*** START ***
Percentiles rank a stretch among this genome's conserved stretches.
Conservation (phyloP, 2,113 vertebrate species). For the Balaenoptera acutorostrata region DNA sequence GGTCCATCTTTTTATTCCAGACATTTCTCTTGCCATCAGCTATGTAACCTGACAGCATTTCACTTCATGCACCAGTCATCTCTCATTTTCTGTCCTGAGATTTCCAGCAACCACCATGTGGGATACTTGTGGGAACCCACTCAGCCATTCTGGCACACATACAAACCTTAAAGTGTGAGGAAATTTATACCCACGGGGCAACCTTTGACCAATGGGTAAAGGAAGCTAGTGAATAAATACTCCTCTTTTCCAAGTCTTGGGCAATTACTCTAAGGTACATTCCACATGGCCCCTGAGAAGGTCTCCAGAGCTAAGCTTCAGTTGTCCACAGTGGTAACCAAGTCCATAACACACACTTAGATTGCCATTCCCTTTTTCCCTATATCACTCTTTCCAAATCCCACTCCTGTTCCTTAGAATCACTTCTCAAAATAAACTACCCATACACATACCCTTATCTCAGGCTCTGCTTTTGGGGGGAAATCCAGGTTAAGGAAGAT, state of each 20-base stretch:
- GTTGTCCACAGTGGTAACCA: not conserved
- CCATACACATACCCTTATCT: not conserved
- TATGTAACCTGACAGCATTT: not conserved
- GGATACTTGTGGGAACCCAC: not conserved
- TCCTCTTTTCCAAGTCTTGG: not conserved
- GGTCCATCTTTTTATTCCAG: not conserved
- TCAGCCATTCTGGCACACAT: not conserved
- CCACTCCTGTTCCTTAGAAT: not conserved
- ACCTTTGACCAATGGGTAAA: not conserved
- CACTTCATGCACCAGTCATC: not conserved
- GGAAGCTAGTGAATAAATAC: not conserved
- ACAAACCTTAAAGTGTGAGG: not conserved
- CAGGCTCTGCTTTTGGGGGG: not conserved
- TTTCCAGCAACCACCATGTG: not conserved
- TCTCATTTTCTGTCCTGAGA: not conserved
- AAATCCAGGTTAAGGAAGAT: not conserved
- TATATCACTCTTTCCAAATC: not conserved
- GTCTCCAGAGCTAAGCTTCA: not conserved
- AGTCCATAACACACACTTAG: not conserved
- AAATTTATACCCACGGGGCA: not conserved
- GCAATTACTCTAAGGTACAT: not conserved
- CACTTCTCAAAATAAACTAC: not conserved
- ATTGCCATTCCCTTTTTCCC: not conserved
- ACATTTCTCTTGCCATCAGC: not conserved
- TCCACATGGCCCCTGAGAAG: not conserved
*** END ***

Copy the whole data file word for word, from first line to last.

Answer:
Percentiles rank a stretch among this genome's conserved stretches.
Conservation (phyloP, 2,113 vertebrate species). For the Balaenoptera acutorostrata region DNA sequence GGTCCATCTTTTTATTCCAGACATTTCTCTTGCCATCAGCTATGTAACCTGACAGCATTTCACTTCATGCACCAGTCATCTCTCATTTTCTGTCCTGAGATTTCCAGCAACCACCATGTGGGATACTTGTGGGAACCCACTCAGCCATTCTGGCACACATACAAACCTTAAAGTGTGAGGAAATTTATACCCACGGGGCAACCTTTGACCAATGGGTAAAGGAAGCTAGTGAATAAATACTCCTCTTTTCCAAGTCTTGGGCAATTACTCTAAGGTACATTCCACATGGCCCCTGAGAAGGTCTCCAGAGCTAAGCTTCAGTTGTCCACAGTGGTAACCAAGTCCATAACACACACTTAGATTGCCATTCCCTTTTTCCCTATATCACTCTTTCCAAATCCCACTCCTGTTCCTTAGAATCACTTCTCAAAATAAACTACCCATACACATACCCTTATCTCAGGCTCTGCTTTTGGGGGGAAATCCAGGTTAAGGAAGAT, state of each 20-base stretch:
- GTTGTCCACAGTGGTAACCA: not conserved
- CCATACACATACCCTTATCT: not conserved
- TATGTAACCTGACAGCATTT: not conserved
- GGATACTTGTGGGAACCCAC: not conserved
- TCCTCTTTTCCAAGTCTTGG: not conserved
- GGTCCATCTTTTTATTCCAG: not conserved
- TCAGCCATTCTGGCACACAT: not conserved
- CCACTCCTGTTCCTTAGAAT: not conserved
- ACCTTTGACCAATGGGTAAA: not conserved
- CACTTCATGCACCAGTCATC: not conserved
- GGAAGCTAGTGAATAAATAC: not conserved
- ACAAACCTTAAAGTGTGAGG: not conserved
- CAGGCTCTGCTTTTGGGGGG: not conserved
- TTTCCAGCAACCACCATGTG: not conserved
- TCTCATTTTCTGTCCTGAGA: not conserved
- AAATCCAGGTTAAGGAAGAT: not conserved
- TATATCACTCTTTCCAAATC: not conserved
- GTCTCCAGAGCTAAGCTTCA: not conserved
- AGTCCATAACACACACTTAG: not conserved
- AAATTTATACCCACGGGGCA: not conserved
- GCAATTACTCTAAGGTACAT: not conserved
- CACTTCTCAAAATAAACTAC: not conserved
- ATTGCCATTCCCTTTTTCCC: not conserved
- ACATTTCTCTTGCCATCAGC: not conserved
- TCCACATGGCCCCTGAGAAG: not conserved